Let’s continue to look at Genesis Chapter 1-Day One of Creation; Let there be light. In our through the Bible study we, again, will not be doing an exact verse by verse understanding but rather a chapter or a theme or understanding one by one. One theme may actually be a part of more than one chapter so we are learning according to each theme or understanding in Holy Scripture, at times this may indeed be a verse by verse understanding.
Genesis 1 1 In the beginning God created heaven, and earth. 2 And the earth was void and empty, and darkness was upon the face of the deep; and the spirit of God moved over the waters. 3 And God said: Be light made. And light was made. 4 And God saw the light that it was good; and he divided the light from the darkness. 5 And he called the light Day, and the darkness Night; and there was evening and morning one day.
We can start with an unusual place to see an idea of how light came into the universe before the sun existed. So where did this light — the first light in the Universe — first come from? It didn’t come from stars, because it predates the stars. It wasn’t emitted by atoms, because it predates the formation of neutral atoms in the Universe. If we continue to extrapolate backwards to higher and higher energies, we find some strange things out: thanks to Einstein’s E = mc2, these quanta of light could interact with one another, spontaneously producing particle-antiparticle pairs of matter and antimatter!
These aren’t virtual pairs of matter and antimatter, which populate the vacuum of empty space, but rather real particles. Just like two protons colliding at the LHC can create a plethora of new particles and antiparticles (because they have enough energy), two photons in the early Universe can create anything they posses enough energy to create. By extrapolating backwards from what we have now, we can conclude that within the observable Universe shortly after the Big Bang, there were some 1089 particle-antiparticle pairs at that time.
For those of you wondering how we’ve got a Universe full of matter (and not antimatter) today, there must have been some process that created slightly more particles than antiparticles (to the tune of about 1-in-1,000,000,000) from an initially symmetric state, resulting in our observable Universe having about 1080 matter particles and 1089 photons left over.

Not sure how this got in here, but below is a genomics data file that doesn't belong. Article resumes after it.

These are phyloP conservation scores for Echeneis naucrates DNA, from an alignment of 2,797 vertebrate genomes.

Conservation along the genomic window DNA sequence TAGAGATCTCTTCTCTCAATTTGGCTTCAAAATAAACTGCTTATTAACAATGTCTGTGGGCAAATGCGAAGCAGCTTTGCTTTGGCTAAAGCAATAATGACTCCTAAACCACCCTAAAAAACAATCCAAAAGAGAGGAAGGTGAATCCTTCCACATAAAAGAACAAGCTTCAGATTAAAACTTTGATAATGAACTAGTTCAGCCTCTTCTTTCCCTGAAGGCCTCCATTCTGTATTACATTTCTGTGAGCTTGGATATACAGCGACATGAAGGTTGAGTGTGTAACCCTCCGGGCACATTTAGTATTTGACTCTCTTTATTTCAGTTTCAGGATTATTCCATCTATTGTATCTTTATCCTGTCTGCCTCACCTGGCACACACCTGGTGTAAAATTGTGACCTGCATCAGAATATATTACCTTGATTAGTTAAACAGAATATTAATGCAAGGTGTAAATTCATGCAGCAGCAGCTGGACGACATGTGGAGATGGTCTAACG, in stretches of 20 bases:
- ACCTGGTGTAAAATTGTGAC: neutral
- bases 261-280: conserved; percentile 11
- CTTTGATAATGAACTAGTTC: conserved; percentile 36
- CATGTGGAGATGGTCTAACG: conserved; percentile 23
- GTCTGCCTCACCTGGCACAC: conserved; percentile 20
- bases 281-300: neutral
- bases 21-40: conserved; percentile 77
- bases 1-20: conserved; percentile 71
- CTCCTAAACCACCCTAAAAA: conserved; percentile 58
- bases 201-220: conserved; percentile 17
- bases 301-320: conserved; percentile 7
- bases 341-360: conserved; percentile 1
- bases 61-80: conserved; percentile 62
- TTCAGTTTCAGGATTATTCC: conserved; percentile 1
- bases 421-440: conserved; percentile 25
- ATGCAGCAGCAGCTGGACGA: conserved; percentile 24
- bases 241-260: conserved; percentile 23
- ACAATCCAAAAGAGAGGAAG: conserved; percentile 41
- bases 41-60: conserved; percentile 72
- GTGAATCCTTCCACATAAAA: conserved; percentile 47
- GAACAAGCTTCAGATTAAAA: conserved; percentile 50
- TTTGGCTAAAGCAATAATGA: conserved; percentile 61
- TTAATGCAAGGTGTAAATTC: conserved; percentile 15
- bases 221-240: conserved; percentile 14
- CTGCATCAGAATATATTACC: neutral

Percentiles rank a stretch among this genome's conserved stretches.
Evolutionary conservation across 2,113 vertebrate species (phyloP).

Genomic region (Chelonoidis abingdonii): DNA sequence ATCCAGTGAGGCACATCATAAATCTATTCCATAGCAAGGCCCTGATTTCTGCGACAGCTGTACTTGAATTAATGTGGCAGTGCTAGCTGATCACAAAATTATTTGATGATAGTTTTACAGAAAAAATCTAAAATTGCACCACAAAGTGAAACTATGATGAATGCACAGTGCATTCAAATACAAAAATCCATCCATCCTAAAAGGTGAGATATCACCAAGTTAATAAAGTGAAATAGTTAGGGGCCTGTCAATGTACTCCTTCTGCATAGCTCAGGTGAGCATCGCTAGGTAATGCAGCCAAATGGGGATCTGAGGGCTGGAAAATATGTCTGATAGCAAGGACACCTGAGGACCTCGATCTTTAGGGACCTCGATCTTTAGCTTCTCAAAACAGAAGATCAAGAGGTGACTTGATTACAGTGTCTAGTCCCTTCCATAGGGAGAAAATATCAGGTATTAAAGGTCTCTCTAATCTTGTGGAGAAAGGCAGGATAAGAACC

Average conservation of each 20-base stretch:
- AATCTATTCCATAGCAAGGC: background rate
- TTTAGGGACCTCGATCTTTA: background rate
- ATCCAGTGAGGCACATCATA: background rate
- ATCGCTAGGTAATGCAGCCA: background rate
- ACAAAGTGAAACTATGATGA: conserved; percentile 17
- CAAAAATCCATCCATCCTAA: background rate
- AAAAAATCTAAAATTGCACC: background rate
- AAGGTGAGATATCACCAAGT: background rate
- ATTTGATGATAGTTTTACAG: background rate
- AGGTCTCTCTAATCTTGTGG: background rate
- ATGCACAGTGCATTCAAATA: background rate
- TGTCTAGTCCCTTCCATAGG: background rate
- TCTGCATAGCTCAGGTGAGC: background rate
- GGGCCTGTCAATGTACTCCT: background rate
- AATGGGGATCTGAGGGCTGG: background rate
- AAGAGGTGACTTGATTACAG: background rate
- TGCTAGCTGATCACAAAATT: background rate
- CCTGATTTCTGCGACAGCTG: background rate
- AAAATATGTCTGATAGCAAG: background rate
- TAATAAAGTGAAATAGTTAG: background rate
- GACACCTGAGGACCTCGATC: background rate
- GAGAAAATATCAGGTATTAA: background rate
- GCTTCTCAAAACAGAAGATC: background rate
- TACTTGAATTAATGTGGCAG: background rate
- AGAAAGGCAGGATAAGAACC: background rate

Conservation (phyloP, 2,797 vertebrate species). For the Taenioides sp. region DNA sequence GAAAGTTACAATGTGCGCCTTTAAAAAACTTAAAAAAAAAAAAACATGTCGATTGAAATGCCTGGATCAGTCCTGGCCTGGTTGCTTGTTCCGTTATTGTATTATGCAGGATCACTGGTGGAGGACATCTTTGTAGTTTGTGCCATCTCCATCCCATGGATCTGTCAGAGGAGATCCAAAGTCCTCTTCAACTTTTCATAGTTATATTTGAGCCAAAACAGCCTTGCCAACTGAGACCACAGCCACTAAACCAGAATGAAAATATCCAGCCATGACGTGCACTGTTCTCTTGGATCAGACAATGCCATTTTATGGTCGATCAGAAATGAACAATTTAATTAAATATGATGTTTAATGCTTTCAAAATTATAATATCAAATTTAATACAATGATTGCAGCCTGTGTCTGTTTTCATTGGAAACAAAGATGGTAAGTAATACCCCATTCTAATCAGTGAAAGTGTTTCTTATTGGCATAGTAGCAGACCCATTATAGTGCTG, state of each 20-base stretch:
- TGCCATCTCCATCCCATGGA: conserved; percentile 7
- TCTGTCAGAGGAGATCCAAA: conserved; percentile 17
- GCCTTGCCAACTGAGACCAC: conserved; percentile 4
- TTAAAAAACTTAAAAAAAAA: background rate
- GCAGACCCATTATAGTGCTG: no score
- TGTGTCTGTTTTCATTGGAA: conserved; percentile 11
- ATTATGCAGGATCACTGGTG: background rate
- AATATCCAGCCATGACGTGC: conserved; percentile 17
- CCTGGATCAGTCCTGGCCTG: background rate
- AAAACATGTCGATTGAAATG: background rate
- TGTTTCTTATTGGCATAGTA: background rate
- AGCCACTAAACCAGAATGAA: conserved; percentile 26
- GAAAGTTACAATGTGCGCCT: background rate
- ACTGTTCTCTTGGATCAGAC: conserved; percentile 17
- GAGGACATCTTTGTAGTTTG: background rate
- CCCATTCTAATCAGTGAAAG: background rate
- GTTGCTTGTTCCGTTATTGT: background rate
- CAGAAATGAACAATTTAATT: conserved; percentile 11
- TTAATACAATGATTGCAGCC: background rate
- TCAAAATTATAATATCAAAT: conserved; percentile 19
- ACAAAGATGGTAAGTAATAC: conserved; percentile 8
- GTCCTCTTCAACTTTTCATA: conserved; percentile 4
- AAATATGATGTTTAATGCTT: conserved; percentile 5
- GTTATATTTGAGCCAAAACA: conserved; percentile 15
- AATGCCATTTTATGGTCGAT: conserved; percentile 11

But that doesn’t explain how we wound up with all that initial matter, antimatter and radiation in the Universe. That’s a lot of entropy, and simply saying “that’s what the Universe began with” is a wholly dissatisfying answer. But if we look to the solution to an entirely different set of problems — the horizon problem and the flatness problem — the answer to this one just pops out. Something needed to happen to set up the initial conditions for the Big Bang, and that “thing” is cosmic inflation, or a period where the energy in the Universe wasn’t dominated by matter (or antimatter) or radiation, but rather by energy inherent to space itself, or an early, super-intense form of dark energy.
So science itself recognizes that there was light in the universe before the sun existed. Whatever their understanding of that is, is not the point of this blog, the fact is that science proves the idea or agrees with the idea of light before the sun. You can find the whole article if you would choose to read it right here. Obviously science being what it is; a denier of the Creator, is apparent, nevertheless, science does have its own version of light being first before the sun and the stars. Who says that there is no scientific evidence of the truth of the creation story?
We have already seen in our last issue “Creation: in the Beginning” that a day in Holy Scripture does not necessarily mean a twenty four hour period. Of course there is now and has always been discussion regarding this idea of whether it is literally twenty four hours or not literally twenty four hours. I have stated many times through the years that the church in general is not afraid of science but in fact many scientific ideas and discoveries have come through the church by way of Bishops, Priests, and laymen; male and female. We have been given intellect by our Creator to explore and subdue the earth.
This exploring and subduing the earth of course has become a very secular process which leaves Almighty God, the Creator of the very universe that they are exploring, out of the equation and therefore they lose much understanding and the exploring and subduing has become a financial enterprise for the world governments and corporations. May God have mercy on their souls; there is a price to pay for all that they do at the exclusion of their Creator.
In these first five verses of Genesis where we see the creation of light we can clearly see that the setting and rising of the sun are not what determines either light and dark or day and night. As far as Day One of Creation goes; in verse five we see, “there was evening and morning,” even though the sun itself had not yet been formed. How can there be evening and morning without a sun?
St. John Chrysostom Homily 3 on Genesis: